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Webstock '08 Review - Part 4

Categories: Verity, Day to day

I'm currently reading Managing Humans: Biting and Humorous Tales of a Software Engineering Manager by Michael Lopp. There's a lot to take in with it, so I'm only reading one section at time.

Michael presented Primal Software Development. It made me want to found a start up.

  • One of the important things to do when developing version 1.0 is building culture. You don't get to do it again when you build 2.0.
  • Another important thing is that your product needs to be unique. The idea doesn't have to be unique. Getting it done is what makes it unique.
  • Business plans come later. Getting the product built is more important.

People

  • Your first hire is someone who can be the opposite of you, to augment your blind spots.
  • While you are small you need to hire complete people, generalists, who talk about every part of the business. Specialists will slow you down and you need to get your product out there quickly.
  • Your free electron hire is important. They are the most productive engineer (aka developer) you know. They will do the impossible. They may have strong opinions and produce odd results. They often say no without explaining why it matters. Accept that it matters and move on.
  • Your historian is the hire who communicates. They can inject reality into your organisation. They have a deep organisational memory and can explain why some things will not work. They help correct the course.
  • The Russian lit major glues the team together. They are not techie but interface well with tech. They may be the program manager or perform a QA role.


No one is indispensable.
Get rid of people causing problems.

Process

  • Does not have to be red tape.
  • Better to have the right people involved in a decision than worry about being right.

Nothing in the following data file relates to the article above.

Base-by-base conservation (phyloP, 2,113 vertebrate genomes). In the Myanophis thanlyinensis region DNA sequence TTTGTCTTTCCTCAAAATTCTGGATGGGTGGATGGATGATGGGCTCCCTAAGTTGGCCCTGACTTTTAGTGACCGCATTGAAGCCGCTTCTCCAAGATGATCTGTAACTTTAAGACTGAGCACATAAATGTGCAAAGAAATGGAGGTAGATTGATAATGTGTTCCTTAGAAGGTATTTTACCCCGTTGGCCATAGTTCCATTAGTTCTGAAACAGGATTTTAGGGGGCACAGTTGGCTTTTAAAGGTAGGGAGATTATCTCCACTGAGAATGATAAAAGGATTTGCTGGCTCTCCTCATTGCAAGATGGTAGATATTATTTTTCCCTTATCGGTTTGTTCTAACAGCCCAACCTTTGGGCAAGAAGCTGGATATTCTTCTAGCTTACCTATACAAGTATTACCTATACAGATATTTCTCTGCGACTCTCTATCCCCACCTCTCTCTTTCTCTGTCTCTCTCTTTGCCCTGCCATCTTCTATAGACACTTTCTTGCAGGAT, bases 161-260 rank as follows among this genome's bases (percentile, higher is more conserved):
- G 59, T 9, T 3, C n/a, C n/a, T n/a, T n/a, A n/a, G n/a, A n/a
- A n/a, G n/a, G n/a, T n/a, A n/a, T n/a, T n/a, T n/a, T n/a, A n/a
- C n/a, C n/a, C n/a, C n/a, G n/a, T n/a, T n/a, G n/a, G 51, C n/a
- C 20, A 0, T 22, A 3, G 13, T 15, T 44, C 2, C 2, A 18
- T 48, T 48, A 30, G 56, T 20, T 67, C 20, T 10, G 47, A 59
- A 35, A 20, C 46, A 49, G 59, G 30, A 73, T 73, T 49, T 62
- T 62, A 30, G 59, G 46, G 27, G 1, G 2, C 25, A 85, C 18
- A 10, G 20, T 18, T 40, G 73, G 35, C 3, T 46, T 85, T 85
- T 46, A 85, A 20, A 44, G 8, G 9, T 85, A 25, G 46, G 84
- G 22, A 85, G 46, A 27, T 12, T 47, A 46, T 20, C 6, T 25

• Surround the team with tools that communicate by default.
  • Getting comments from version control provides a status report.
  • Track bugs.

Product

  • Remember: You don't have a business until you have a product.
  • First impressions matter.
  • You are too close to the product. Use outside people to provide real feedback.
  • Culture matters to a product.

"Successful products are ones where the culture spills out of them."

Change what you do every 3 years; it keeps you smart, funny, and sane.


Good Design Ain't Easy, aka The Design of Communication, presented by Jason Santa Maria was one I particularly enjoyed. I didn't make as many notes; there was just so much to take in with his talk and the visuals.

Start with story telling by design. We are trained to look for stories within images. From the imagery you have Graphic Resonance reinforcing the text. The designer is the narrator of the story.

  • Use different designs to set the tone of the story.
  • Distilling stories down to content weakens the story. (But remember that content has to be good enough to stand by itself.)
  • Design within constraints, e.g. type face limitations.
  • Looking at good graphic design in print does not give good graphic design online.
  • Headings should use the Golden Ratio.
  • Use the Rule of Thirds for visual interest.
  • Design and adapt your design to the story being told.

Before Jason's presentation I saw someone with the perfect t-shirt saying to complement mine. I arranged to get the fun valentine photo taken immediately after.

A headache had been developing for some time, probably compounded by the twisting of my neck to see the stage. I skipped the Sam Morgan fireside chat with Rowen Simpson and when to a pharmacy to get something for the headache.

I was back in plenty of time for the Powerpoint Karaoke Idol. It was hilarious (and I don't use that word too often). Three speakers ad-libbing a presentation based on 12 unknown slide each lasting 15 seconds. The slides were a mixture of images, including images of opponents, simple text, and extremely complicated diagrams. Judges comments afterwards added to the humour.

Wrapping up the day was Cocktails in the West Wing with Craftstock. I got the chance to be a fan-boy and meet many presenters.

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By Brian Logan Permalink Wed 20-Feb-2008

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